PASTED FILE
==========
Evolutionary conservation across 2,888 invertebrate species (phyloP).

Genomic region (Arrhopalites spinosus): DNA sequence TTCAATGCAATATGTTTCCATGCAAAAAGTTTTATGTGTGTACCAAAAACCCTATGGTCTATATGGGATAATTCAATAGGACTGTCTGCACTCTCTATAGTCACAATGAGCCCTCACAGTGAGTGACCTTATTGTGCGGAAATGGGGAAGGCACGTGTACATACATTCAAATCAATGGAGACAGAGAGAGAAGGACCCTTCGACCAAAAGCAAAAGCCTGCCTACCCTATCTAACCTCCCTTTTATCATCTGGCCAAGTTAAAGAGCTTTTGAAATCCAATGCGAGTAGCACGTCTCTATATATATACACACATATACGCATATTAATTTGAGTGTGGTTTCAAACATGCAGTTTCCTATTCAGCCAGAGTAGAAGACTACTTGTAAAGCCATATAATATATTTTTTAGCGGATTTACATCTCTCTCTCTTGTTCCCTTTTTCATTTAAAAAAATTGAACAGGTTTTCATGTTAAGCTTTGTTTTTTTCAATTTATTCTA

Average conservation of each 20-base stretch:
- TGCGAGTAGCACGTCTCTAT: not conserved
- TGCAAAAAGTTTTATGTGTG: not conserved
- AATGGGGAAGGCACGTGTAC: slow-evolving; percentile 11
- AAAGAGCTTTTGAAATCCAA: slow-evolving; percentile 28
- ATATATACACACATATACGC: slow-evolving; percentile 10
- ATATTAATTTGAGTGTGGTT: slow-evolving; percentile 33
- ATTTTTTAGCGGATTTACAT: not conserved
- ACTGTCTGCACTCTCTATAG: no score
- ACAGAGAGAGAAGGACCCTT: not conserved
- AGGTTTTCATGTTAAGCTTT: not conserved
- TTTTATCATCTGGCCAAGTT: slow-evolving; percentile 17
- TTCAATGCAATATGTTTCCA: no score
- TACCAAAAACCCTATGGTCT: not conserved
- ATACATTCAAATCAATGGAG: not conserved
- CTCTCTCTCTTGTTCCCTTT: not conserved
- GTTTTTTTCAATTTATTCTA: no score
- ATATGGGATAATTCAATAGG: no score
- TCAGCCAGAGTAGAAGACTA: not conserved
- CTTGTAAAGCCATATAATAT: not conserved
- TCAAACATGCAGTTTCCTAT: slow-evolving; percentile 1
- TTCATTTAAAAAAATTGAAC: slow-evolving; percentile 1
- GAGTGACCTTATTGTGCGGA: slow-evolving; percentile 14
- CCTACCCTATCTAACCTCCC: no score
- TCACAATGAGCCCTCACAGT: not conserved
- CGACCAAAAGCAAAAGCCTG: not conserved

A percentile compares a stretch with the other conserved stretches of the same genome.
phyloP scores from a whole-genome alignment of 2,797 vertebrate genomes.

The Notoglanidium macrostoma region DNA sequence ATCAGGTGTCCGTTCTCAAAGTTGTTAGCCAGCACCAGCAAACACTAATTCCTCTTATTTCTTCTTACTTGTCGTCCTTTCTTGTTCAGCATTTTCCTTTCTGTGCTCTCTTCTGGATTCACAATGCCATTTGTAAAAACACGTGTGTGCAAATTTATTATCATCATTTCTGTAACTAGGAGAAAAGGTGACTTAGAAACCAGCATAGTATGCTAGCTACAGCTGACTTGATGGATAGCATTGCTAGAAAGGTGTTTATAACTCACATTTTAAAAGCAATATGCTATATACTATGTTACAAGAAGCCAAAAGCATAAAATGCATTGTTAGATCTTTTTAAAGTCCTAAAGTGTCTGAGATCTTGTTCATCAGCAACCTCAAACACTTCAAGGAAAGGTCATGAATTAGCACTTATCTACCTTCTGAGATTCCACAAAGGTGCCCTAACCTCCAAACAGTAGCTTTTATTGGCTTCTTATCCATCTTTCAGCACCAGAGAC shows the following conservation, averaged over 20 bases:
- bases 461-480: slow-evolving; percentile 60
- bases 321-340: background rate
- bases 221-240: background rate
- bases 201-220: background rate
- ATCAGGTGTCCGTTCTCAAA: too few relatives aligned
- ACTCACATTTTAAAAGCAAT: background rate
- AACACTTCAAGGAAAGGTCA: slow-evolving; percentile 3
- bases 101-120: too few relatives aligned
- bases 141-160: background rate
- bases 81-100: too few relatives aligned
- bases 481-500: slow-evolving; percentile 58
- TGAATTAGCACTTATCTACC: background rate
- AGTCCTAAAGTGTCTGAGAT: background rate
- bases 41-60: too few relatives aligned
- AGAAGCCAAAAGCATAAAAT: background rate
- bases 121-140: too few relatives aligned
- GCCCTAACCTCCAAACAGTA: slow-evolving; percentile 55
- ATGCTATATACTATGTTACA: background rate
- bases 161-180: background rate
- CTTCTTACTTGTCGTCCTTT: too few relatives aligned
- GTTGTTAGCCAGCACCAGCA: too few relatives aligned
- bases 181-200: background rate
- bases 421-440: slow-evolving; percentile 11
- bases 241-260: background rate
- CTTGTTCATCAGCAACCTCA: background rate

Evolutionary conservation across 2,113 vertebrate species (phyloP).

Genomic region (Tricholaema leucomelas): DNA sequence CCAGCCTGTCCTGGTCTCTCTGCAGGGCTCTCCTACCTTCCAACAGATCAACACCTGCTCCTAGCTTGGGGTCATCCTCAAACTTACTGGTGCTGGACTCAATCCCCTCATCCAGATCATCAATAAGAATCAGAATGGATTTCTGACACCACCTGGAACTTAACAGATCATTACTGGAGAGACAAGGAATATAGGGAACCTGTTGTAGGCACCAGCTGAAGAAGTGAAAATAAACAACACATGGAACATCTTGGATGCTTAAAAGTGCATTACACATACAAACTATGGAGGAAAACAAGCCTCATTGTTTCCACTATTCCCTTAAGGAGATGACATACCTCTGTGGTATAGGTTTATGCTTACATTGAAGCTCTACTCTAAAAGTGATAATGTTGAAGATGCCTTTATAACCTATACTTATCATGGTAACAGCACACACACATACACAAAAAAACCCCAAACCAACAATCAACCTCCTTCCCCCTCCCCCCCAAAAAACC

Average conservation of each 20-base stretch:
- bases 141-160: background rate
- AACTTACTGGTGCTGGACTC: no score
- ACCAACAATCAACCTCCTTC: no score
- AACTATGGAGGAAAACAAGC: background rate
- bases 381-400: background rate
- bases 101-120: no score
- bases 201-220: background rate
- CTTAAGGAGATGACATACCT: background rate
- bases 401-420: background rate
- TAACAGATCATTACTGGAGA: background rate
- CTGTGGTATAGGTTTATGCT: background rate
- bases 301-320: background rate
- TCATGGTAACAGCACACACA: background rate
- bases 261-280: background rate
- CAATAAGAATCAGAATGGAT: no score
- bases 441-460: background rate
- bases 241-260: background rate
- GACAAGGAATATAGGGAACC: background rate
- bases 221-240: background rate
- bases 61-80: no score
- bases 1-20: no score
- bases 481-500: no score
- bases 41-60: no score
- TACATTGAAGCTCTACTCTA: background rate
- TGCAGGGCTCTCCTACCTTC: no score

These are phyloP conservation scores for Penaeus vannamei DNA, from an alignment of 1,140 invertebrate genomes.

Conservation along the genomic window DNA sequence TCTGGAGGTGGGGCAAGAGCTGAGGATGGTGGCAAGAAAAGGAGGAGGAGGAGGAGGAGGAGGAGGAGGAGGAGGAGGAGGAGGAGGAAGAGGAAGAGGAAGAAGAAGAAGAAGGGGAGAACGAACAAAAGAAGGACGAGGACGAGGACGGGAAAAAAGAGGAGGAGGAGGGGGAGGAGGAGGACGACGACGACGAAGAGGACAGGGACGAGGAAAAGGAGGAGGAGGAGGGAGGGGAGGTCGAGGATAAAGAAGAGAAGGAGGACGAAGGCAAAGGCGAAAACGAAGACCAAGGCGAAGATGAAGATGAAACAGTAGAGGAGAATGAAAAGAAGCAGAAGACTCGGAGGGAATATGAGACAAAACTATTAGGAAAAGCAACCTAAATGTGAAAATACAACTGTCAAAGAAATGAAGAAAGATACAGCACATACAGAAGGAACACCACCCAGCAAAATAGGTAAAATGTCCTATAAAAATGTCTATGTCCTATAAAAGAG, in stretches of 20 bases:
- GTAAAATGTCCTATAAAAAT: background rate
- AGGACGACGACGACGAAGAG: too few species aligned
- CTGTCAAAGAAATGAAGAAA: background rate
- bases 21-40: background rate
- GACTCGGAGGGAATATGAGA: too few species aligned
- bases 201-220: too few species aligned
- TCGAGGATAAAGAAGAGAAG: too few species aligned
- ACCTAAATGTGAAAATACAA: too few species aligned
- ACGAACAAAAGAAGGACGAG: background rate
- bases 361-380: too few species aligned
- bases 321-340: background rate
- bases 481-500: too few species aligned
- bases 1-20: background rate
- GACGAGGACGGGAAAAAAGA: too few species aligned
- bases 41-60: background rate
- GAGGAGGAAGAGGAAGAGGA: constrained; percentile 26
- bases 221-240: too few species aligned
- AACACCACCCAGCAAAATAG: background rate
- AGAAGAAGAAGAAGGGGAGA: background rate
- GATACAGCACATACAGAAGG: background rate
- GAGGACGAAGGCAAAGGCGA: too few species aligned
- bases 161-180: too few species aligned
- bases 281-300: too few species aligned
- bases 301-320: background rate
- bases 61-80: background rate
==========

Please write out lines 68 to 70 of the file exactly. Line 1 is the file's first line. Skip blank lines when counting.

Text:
- bases 401-420: background rate
- TAACAGATCATTACTGGAGA: background rate
- CTGTGGTATAGGTTTATGCT: background rate